JT's Scribblings

a.k.a. a blog of some description.

GIF Workflow

Sunday April 5th 2015, at 6:05 pm

GIFs seem to be making something of a comeback on the web. And not just for silly clips of kittens or cute things — they can actually be quite useful.

Recently I wrote a post on the GoSquared blog about how we re-imagined our login process. More so than in anything we've done previously, the real essence of what we had done could only be described through motion. Simple screenshot images wouldn't suffice. So I decided to go all out and make a big pile of GIFs showing off what we had done.

This is the story of how to achieve that. There're various tools for recording GIFs directly from your screen, but they don't give you anywhere near the kind of flexibility, control, and quality as you'd really want (some of the colours you get out of them are, quite frankly, hilariously awful). By figuring out a workflow like the one set out below, it's perfectly possible to achieve pretty decent-quality GIFs, which aren't absolutely HUGE in size, and which are decent enough to put in a blog post or on Dribbble or whatever.

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It's quiet. Too quiet.

Thursday February 13th 2014, at 10:30 pm

Sorry everyone. All gone quiet here. I'll get back into writing mode soon, promise.

*tumbleweed rolls by*

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Shiny stuff with SVG, part 4: Primitives II

Sunday November 11th 2012, at 5:08 pm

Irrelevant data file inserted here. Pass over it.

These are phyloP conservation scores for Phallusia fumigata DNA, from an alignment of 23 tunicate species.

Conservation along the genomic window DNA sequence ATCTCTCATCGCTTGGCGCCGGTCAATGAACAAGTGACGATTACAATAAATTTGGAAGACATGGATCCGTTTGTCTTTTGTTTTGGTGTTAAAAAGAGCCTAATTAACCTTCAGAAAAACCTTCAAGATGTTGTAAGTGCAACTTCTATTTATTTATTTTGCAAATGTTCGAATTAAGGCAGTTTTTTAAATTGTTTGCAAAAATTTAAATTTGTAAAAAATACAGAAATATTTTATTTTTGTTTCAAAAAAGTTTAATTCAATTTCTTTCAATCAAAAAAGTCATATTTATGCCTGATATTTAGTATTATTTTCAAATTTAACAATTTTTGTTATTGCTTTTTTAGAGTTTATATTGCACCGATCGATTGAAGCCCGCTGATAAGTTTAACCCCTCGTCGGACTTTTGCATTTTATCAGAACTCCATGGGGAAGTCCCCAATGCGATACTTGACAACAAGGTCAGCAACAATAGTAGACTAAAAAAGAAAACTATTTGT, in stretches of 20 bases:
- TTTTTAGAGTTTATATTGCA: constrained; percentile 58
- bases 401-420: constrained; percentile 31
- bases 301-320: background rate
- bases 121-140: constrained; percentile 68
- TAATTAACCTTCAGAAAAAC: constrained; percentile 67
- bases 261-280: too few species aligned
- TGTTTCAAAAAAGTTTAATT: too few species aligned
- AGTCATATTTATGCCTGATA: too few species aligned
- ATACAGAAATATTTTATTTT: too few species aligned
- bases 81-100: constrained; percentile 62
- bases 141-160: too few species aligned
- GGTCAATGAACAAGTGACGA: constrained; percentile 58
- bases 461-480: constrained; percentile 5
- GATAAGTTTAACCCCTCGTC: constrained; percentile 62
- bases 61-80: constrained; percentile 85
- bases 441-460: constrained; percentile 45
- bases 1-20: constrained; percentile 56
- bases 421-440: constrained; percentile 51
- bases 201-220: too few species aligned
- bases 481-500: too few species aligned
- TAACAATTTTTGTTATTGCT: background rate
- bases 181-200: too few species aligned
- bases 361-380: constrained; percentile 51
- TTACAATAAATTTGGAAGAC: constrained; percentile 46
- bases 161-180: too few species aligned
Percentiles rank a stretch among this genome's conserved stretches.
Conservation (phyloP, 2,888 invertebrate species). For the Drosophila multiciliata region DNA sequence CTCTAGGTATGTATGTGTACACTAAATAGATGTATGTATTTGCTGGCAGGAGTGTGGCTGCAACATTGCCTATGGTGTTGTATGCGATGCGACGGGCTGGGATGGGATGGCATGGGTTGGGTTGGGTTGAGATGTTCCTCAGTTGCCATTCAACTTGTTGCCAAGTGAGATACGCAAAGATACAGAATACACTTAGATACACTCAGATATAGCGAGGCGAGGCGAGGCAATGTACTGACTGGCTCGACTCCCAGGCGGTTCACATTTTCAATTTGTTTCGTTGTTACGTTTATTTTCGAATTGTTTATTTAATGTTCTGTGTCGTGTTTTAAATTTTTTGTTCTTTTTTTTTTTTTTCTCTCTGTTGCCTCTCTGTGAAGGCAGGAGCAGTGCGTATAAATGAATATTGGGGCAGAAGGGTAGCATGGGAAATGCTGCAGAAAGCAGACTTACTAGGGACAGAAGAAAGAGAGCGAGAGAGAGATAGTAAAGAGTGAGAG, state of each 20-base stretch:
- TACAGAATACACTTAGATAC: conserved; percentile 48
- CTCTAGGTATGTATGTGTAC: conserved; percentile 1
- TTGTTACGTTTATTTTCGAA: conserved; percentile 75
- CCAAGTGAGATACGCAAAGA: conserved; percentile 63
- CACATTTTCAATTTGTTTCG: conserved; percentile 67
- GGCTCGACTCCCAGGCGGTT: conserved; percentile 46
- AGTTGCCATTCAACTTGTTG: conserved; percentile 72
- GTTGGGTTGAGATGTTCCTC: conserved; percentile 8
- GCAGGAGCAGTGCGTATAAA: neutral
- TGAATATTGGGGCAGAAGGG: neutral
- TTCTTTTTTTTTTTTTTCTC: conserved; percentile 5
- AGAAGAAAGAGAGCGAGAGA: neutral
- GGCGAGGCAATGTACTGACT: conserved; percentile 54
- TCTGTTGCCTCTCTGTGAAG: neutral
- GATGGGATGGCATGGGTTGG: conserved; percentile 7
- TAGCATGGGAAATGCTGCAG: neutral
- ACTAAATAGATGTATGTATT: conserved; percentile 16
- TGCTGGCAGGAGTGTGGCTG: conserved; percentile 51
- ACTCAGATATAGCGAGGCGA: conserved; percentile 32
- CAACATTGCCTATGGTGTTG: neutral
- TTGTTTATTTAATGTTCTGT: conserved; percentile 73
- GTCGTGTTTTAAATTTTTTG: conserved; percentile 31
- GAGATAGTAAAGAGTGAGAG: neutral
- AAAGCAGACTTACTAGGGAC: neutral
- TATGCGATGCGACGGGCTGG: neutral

Firstly, apologies to anyone who read the first four posts in this series expecting (as I did) that they would continue on a daily basis. This one is somewhat delayed as I've been kept busy with many other things. Also I had to figure out how to get equations onto my blog automatically without breaking everything.

Anyway, this post will cover a few more of the basic filter primitives, and then move onto how to combine everything from this and the last four posts to create some effects.

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Shiny stuff with SVG, part 4: Primitives I

Sunday October 28th 2012, at 8:58 pm

Now that I've covered the very basics of filters and how to combine primitives together, the next few posts will be going through all the available primitives describing what each does in turn. The order in which I do them may be a bit arbitrary, but it should roughly start out with the simpler ones you're likely to use most often before moving onto the more technical or obscure ones. This time it'll be feFlood, feOffset, feImage and feTile.

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Shiny stuff with SVG, part 3: Combining filter effects

Saturday October 27th 2012, at 8:10 pm

Here we go then, the third post in my SVG Shinies series. I apologise for the lack of examples in the previous post — this one will include a couple more. This time the focus will be on the feComposite, feBlend and feMerge filter primitives and how to wire different primitives together.

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